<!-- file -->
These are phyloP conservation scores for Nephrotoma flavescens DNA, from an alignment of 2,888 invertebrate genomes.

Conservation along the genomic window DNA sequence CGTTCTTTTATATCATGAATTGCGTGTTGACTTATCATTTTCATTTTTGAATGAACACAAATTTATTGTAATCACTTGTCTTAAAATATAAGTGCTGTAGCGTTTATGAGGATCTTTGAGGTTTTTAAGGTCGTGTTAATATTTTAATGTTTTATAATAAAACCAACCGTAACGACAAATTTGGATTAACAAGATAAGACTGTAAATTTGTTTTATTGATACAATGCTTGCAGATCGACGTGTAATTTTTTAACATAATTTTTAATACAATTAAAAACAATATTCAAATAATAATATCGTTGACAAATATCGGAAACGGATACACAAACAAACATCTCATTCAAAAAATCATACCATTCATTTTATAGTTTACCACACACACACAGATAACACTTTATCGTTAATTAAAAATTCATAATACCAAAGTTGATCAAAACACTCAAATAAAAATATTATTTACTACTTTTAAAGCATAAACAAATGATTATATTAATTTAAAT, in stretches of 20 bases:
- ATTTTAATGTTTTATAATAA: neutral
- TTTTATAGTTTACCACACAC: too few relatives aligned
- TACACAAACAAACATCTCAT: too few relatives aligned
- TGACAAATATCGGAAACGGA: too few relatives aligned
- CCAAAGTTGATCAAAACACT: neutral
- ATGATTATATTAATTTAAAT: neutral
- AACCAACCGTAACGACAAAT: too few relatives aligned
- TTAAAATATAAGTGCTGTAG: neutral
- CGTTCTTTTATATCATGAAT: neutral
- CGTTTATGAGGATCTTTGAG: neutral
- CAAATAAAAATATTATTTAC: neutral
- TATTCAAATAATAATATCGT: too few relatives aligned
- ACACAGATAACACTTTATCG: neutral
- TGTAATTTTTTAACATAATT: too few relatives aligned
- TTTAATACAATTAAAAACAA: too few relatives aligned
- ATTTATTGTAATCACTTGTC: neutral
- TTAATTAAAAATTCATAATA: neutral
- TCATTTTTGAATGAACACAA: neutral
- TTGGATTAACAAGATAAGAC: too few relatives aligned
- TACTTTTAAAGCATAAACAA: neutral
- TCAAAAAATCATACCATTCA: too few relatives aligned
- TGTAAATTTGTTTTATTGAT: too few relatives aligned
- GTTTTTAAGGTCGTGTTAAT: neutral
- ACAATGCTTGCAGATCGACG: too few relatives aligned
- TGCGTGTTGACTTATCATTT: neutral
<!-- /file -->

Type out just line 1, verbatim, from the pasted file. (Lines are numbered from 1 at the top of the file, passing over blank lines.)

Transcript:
These are phyloP conservation scores for Nephrotoma flavescens DNA, from an alignment of 2,888 invertebrate genomes.